Gambia's president warns against protests after elections
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BANJUL, Gambia — Gambia's president of more than two decades is warning that even peaceful protests will not be permitted after Thursday's election, a move that comes as people are for the first time speaking out more freely against President Yahya Jammeh's rule.
The 51-year-old, who took control of this small West African country in 1994, raised his hands in the air before thousands of singing and dancing supporters at his final campaign rally late Tuesday.
Jammeh has said his victory is all but assured with divine intervention, and warned the opposition against protesting.
"Our election system is fraud-proof, rig-proof, you cannot rig our elections," he said. "There is no reason that anybody should demonstrate."
Demonstrations will not be allowed "because those are the loopholes that are used to destabilize African governments," he said.
Jammeh's supporters praise his efforts to boost economic development in the tiny country that is dependent on tourism and agriculture.
"He has built the airport, schools, medical facilities and buildings," said 50-year-old Pinta Manneh, smiling with excitement for the man she was certain would be re-elected for a fifth term. She couldn't imagine an opposition victory. "He will be angry if he loses," she said.
Jammeh came to power in a coup in 1994, and then swept elections in 1996, 2001, 2006 and 2011, after a 2002
Gambia has seen a large exodus of its citizens trying to migrate to Europe on dangerous water routes in recent years. Jammeh says such migration is a matter of choice, and that Gambians do not leave because of poverty.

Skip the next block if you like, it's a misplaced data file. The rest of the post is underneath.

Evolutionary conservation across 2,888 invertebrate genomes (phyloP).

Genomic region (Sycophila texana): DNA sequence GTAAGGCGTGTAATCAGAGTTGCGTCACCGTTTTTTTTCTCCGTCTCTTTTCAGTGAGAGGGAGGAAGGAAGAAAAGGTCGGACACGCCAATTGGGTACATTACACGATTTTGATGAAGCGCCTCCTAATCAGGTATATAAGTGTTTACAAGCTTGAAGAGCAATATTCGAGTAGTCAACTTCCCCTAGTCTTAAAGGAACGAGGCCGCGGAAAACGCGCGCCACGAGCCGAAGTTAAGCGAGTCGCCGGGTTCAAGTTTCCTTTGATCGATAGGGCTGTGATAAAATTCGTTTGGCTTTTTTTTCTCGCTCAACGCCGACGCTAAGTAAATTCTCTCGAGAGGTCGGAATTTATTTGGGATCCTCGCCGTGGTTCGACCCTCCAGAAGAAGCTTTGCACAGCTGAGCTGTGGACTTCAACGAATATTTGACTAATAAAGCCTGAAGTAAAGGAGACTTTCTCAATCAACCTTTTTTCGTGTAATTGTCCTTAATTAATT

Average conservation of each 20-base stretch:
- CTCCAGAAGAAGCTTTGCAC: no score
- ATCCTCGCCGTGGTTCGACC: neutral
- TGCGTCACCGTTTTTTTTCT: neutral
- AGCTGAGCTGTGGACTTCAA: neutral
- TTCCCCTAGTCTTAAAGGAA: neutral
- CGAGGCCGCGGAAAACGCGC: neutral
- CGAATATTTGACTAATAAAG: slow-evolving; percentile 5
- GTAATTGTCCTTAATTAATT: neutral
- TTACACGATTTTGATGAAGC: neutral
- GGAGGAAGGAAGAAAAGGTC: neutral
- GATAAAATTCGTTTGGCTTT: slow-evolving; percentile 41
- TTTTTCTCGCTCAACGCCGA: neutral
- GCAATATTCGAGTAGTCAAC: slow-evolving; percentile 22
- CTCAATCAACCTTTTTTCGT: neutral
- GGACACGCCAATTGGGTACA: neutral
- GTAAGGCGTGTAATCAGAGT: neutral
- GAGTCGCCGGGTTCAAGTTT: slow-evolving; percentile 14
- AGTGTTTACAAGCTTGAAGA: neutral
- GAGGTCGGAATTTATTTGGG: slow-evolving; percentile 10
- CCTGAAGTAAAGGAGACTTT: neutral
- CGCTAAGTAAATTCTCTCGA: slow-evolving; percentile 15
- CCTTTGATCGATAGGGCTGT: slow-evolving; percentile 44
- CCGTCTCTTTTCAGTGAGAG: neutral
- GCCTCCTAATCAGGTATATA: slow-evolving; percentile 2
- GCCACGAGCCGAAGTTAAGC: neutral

On Thursday, more than 880,000 registered voters will head to more than 1,400 polling stations around the country. The sliver of a country, surrounded by Senegal and a small Atlantic coastline, has a population of about 1.9 million.
Jammeh faces off against Adama Barrow, a former businessman and United Democratic Party leader, who emerged as the candidate for an alliance of eight opposition parties. Former ruling party deputy Mama Kandeh is running for the Gambia Democratic Congress, the only opposition party not in the coalition.
Voters will use marbles, placing them into green, silver and purple ballot drums, which will be counted on the spot using wooden tablets. Observers from the European Union and the West African regional bloc ECOWAS are not attending the vote, though the African Union will send a handful of observers.
Security forces arrested dozens in April and May after protests calling for electoral and political reforms. Two main opposition party members died in detention after the protests, and 15 opposition supporters are now serving three-year prison sentences.
That clampdown, however, has not stymied an excited opposition coalition.
"It's been impressive to see that there have been so many people willing to claim their rights, and to speak out and campaign, and do so freely during these two weeks," said Stephen Cockburn, Amnesty International's deputy regional director for West and Central Africa. "Our fear is the freedom that has been allowed, that has been claimed and used, will stop."
Isatou Jadama, 26, was among the thousands of opposition supporters lining the streets this week.
"We need change for our country, and a good leader," Jadama said.
Omar Amadou Jallow, an emblematic opposition leader for the People's Progressive Party, which joined the coalition, agreed that this is the year for change.
"For 22 years we have realized that Gambia has been turned into a prison; the arrests, the tensions, the torture and many of our people have gone into exile ... That shows the tyranny of the regime," he said. "We are going to give people their freedoms, their liberties. That is more important than anything else."